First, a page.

La vecchia Nuova York di una volta.

La New York Public Library ha mappato la vecchia New York, con fotografie che vanno dal 1870 al 1970:

This site provides an alternative way of browsing the NYPL‘s incredible Photographic Views of New York City, 1870s-1970s collection. Its goal is to help you discover the history behind the places you see every day.And, if you’re lucky, maybe you’ll even discover something about New York’s rich past that you never knew before!The images all come from the New York Public Library’s Milstein Collection. While many photographers contributed to the collection, the majority of its images are the work of Percy Loomis Sperr, who documented changes to the city from the late 1920s to the early 1940s.

Quando New York ti fa venire nostalgia di Londra

Racconta Bim Adewunmi sul Guardian che la sua avventura con la metropolitana di New York non è stata proprio come se l’era immaginata:

Instead, I have found myself spiralling into hysteria, driven slowly mad by the New York subway. On first appearance, it is like the London underground – trains, tickets, announcements, the crush of bodies. But then, slowly, the entire system reveals itself to you. It is the work of a sadist, cooked up in a fever dream and delivered with a flourish and an unhinged grin. I cannot believe I am about to type these words, but here we are: New York’s Metropolitan Transportation Authority has made me homesick for Transport for London.

Descrivendo se stessa come una ragazza di citta, cresciuta tra due grandi metropoli (Londra e Lagos) e in grado di decifrare in pochi minuti complesse mappe dei trasporti metropolitani, una volta arrivata a New York si è sentita come una «babbea terrorizzata». E ha trovato molte differenze tra la metropolitana di New York e quella di Londra (già di suo una tra le più complesse):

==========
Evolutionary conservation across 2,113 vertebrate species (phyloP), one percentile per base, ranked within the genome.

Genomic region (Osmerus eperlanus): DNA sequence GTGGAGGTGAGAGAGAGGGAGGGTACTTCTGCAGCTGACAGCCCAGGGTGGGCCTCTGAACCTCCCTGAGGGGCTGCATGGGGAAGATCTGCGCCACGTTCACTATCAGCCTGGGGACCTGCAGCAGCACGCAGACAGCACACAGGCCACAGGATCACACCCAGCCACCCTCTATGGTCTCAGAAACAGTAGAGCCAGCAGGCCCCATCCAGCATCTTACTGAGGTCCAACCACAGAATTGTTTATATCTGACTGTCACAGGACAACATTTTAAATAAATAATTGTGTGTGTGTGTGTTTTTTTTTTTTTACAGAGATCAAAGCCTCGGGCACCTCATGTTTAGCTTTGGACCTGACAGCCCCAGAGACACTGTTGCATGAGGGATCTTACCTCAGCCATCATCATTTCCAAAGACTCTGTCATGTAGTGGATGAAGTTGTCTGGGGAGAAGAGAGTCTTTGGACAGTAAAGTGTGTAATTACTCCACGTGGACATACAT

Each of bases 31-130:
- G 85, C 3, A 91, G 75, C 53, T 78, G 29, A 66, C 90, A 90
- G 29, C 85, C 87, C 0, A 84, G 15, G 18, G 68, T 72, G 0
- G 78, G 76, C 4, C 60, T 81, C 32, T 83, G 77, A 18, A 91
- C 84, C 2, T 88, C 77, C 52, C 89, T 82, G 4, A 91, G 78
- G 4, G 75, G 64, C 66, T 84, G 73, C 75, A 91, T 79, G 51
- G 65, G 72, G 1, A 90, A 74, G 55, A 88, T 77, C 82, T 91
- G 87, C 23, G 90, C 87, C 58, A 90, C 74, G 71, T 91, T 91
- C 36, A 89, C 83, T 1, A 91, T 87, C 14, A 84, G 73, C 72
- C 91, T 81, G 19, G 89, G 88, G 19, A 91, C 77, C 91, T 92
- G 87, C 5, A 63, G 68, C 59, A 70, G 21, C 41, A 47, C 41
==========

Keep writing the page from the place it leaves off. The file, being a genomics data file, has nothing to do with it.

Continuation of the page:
Where in London the Central line (red) is distinct from the Piccadilly (dark blue), which is markedly different from the Hammersmith and City line (pink), New York’s map has designated the same forest green to the 4, the 5 and the 6 lines. The B, D, F and M all rejoice in exactly the same shade of violent orange. And I’m almost entirely certain that the blue of the A, C, and E lines is the last thing you see before death’s sweet embrace. Why would you do this? The whole thing resembles a child’s approximation of a city transit system: it makes no sense.

Ad aggiungere difficoltà ai non newyorkesi, Adewunmi lamenta che sui treni le mappe delle linee non sono posizionate in posti comodissimi:

If you’re lucky, there will be a single, tiny map of the subway, placed at the eye level of a small child, behind a seat that is more often than not occupied by a passenger who must then lean forward and twist their neck to the side to give you access.
If you’re taking too long – because this is a patently ridiculous system and your British brain is short-circuiting at having to work out where the hell the metal contraption you are trapped in is headed – the person sighs, grunts and returns to their original seating position and eyeballs you as if to say: “I gave you a chance. You wasted it.

Alla fine rimane solo una magra consolazione: viaggiare sulla metropolitana a New York costa molto meno che a Londra:

At least it’s cheap,” I say to myself as I rock in the foetal position. “At least it’s cheap.”

(La foto è la controversa mappa della metropolitana di New York disegnata da Massimo Vignelli, tra i più celebri designer italiani, recentemente scomparso).

London used to …

London used to be cool. Artists and pop stars and fashion geniuses by the score. But that was yesterday. Art and pop have a new place to party. It’s called New York.

Il super critico d’arte del Guardian Jonathan Jones dice che i tempi di Londra come capitale del mondo cool dell’arte sono finiti. E’ l’ora di New York, che lascia le metropoli reali a leccarsi le ferite guardando gli allori dei tempi che furono.

Non è una grande presa di posizione, probabilmente. Se non che arriva dalle colonne del quotidiano più importante del Regno Unito.